But through a UNDP project implemented by Islamic Relief, these farmers have seen their paddy fields come to life once again. So much so, they are now preparing for a historic moment: their first harvest since the tsunami.
The long-term project, which started in June 2006, is assisting tsunami-affected and post-conflict-affected farmers to return to their paddy fields. It is helping 575 farmers cultivate and plant rice in 125 hectares in Krueng Sabee sub district. The project is also focusing on food security through the provision of tools, fertilizers, herbicides, land cultivation costs, and a particular seed that harvests quicker than normal seed.
Islamic Relief field staff identified the 575 beneficiary farmers based on focus group discussions with village leaders, and on each farmer's participatory abilities. All of the farmers are part of a farming group in their individual locations. These groups were in place before the tsunami, and they helped farmers tackle issues together, such as pest control.
As one village leader said to local farmers: "If you want to continue your lives then start now. Otherwise you will starve, because aid agencies will not always be here." The farmers who took that advice now find themselves preparing for their first harvest since December 2004.
One of those farmers is 37-year-old Pak Safarrudin. He is part of a farming group comprising 42 members. He owns 0.5 hectares of paddy fields in the scenic Datar Luas village, and they are thriving once again.
He explains: "The tsunami waste covered all of my land. It was a mess, and all that grew afterwards were weeds. We felt absolute despair. But farming is all we know, so we were prepared to clear the land ourselves."
But Safarrudin and his fellow farmers felt inspired when they heard about assistance available from UNDP and Islamic Relief. With the farmers' consent, UNDP helped clear the waste through a local contractor, using three bulldozers and an excavator. The work began in June 2006 and was completed in October 2006, leaving the way clear for Islamic Relief to begin its Livelihoods project in the paddy fields.
Following UNDP's initial waste clearance, Safarrudin and his fellow farmers received 40kg of seed per hectare (on average, each farmer owns 0.5 hectares). First the farmers prepared a nursery/seed bed close to the paddy field. This gives the seeds a chance to start growth. Then, after approximately 20 days, the farmers transplant the seedlings to the soil in the paddy fields using traditional tools.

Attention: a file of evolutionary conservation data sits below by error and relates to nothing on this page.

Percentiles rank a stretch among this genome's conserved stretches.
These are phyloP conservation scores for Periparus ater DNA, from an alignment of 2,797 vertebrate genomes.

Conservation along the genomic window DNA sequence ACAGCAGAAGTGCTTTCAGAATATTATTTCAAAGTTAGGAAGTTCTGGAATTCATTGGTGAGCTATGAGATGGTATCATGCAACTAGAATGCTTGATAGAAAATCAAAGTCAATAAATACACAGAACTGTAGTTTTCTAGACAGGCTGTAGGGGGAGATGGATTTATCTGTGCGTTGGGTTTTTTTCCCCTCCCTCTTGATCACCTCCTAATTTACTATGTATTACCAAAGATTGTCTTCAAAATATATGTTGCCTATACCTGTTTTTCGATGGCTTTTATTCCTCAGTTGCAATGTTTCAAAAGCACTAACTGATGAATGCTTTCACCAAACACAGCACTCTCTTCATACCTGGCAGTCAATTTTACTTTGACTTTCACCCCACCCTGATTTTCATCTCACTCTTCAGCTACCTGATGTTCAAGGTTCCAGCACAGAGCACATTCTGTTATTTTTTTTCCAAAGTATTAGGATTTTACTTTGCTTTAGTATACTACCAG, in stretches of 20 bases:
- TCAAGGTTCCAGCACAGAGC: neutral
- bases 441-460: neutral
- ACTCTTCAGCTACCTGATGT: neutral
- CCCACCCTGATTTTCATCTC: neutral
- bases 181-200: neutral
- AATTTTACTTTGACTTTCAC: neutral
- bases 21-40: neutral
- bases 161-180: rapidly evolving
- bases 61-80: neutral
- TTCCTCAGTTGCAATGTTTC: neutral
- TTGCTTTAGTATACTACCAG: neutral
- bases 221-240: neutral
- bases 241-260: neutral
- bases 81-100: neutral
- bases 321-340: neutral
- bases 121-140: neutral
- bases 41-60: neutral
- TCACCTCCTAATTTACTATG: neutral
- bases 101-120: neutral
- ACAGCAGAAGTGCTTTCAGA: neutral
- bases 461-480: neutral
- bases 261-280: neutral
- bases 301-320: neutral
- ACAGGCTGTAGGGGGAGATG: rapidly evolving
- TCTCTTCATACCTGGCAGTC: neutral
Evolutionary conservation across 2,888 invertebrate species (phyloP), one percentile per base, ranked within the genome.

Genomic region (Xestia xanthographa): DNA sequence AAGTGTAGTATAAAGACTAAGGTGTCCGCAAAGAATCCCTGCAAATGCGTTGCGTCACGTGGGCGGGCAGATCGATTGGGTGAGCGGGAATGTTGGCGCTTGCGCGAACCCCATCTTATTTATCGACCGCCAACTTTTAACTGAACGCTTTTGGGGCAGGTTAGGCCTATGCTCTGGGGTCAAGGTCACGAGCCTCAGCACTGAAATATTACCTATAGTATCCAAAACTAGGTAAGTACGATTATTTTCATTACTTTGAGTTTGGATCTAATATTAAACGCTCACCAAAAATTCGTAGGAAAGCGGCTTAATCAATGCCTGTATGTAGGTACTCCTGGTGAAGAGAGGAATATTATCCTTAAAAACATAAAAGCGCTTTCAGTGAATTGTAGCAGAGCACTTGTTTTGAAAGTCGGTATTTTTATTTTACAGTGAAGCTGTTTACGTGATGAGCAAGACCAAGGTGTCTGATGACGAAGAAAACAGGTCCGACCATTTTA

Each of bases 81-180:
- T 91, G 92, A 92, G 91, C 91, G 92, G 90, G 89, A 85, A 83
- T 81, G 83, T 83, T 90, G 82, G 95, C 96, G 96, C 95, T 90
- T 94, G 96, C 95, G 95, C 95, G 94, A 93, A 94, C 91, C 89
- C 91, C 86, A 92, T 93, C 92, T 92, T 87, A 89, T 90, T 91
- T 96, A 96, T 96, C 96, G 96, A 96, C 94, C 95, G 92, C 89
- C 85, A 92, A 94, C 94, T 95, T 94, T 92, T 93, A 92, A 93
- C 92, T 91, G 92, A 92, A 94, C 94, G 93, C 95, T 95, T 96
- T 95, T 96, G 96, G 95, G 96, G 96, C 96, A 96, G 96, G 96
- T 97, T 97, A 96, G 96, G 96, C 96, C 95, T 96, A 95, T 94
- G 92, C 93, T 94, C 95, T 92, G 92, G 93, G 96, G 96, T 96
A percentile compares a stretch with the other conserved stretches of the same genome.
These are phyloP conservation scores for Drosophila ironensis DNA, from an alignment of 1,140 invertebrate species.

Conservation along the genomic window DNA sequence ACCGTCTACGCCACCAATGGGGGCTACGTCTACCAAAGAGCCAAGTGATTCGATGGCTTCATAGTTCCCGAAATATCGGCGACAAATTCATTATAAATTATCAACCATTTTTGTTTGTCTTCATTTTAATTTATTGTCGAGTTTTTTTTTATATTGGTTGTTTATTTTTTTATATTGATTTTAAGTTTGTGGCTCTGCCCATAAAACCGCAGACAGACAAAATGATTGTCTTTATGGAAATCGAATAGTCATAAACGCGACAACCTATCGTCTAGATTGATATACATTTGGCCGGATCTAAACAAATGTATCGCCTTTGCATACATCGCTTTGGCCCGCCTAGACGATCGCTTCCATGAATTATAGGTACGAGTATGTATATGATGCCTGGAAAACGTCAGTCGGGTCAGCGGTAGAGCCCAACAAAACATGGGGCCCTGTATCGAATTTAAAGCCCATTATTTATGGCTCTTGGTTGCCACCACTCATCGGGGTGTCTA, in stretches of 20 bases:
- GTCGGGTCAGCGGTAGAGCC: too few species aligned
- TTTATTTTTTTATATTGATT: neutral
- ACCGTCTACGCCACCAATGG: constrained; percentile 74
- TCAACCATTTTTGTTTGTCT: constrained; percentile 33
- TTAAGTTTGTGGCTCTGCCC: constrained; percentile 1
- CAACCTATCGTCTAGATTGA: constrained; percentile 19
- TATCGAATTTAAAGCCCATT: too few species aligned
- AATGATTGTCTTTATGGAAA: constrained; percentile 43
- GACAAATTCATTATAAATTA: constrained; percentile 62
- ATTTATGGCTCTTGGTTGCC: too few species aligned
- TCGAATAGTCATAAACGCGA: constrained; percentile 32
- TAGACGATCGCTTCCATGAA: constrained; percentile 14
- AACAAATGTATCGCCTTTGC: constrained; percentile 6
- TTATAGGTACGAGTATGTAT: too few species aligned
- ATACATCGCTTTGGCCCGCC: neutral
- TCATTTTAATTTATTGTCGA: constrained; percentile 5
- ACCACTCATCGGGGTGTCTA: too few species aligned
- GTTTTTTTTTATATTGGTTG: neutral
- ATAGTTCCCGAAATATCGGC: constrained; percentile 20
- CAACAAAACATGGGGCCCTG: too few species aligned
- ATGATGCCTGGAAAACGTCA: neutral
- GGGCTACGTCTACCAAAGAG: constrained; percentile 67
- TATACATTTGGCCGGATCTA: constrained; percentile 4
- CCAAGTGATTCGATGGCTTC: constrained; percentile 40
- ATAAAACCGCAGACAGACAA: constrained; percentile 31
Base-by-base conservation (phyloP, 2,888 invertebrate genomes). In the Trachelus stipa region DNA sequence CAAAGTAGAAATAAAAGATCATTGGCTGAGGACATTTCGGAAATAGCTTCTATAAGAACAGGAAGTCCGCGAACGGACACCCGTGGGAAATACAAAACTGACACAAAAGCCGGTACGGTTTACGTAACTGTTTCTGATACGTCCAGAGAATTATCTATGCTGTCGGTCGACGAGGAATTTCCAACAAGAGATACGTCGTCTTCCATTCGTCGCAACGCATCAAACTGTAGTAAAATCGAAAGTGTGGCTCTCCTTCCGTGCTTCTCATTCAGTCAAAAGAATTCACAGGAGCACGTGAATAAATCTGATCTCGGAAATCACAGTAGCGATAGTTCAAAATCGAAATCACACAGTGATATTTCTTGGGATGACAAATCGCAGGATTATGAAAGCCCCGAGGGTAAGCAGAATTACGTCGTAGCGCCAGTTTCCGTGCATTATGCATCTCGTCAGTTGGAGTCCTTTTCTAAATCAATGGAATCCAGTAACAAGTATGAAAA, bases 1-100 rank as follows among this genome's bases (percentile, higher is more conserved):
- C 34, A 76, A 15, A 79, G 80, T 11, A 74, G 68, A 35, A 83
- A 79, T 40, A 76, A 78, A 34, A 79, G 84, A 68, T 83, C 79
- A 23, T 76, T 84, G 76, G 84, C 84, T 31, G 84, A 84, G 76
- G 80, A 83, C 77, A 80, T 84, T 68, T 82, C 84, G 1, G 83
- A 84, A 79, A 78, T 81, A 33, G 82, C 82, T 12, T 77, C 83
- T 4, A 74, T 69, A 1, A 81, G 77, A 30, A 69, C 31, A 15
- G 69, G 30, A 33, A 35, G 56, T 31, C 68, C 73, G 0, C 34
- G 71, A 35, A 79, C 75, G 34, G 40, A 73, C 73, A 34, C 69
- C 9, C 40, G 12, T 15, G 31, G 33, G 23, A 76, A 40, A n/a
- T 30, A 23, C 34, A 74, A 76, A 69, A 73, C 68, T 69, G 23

Prior to the tsunami, the farmers used a type of seed that needed six months to harvest. But following discussions with the farmers and village leaders, Islamic Relief provided seeds that take only 3.5 months to harvest. They are procured from west Java, and certified by the Government of Indonesia's agricultural department. The speed of the seed growth is particularly significant, as the farmers in this area no longer receive post-tsunami rice aid from World Food Programme (WFP).
Added Safarrudin: "I'm currently still buying rice to feed myself, my wife and two children. But I'm looking forward to my first harvest, which I hope will yield around 3.5 tonnes. This is more than enough to feed us, so I'm hoping to sell what remains."
Throughout the entire growing process, the farmers receive support and motivation from Islamic Relief. Explains Pak Harsono, Islamic Relief Field Coordinator: "We're delighted to see the farmers' interest in being a part of this project. They receive a contract from Islamic Relief, which helps boost their motivation. Once they plant rice, we give them land cultivation costs for work such as bush clearing. After the work has been done, the farmers receive approximately Rp1.5million per hectare. They also receive herbicides, hand sprayers and fertilizers, most of which is distributed via the head of each farmer group.
"But we don't just stop at seed and equipment - we also give farmers monitoring and guidance through technical advice, and advice on how to mobilize themselves. We will also be there to help motivate the farmers for their second harvest. Overall it's an encouraging process."
UNDP's overall livelihood recovery strategy focuses on the poor and vulnerable who need to quickly return to their pre-tsunami income levels in order to sustain themselves. Livelihood recovery activities include providing support for the recovery of small enterprises and trade; rural livelihoods; vocational and skills training; civil society capacity building; women's group support; rehabilitation of economic infrastructure; and strengthening local government capacity for livelihoods recovery.
For more information, contact: Nina Doyle: email@example.com, +62 (0)812 105 2796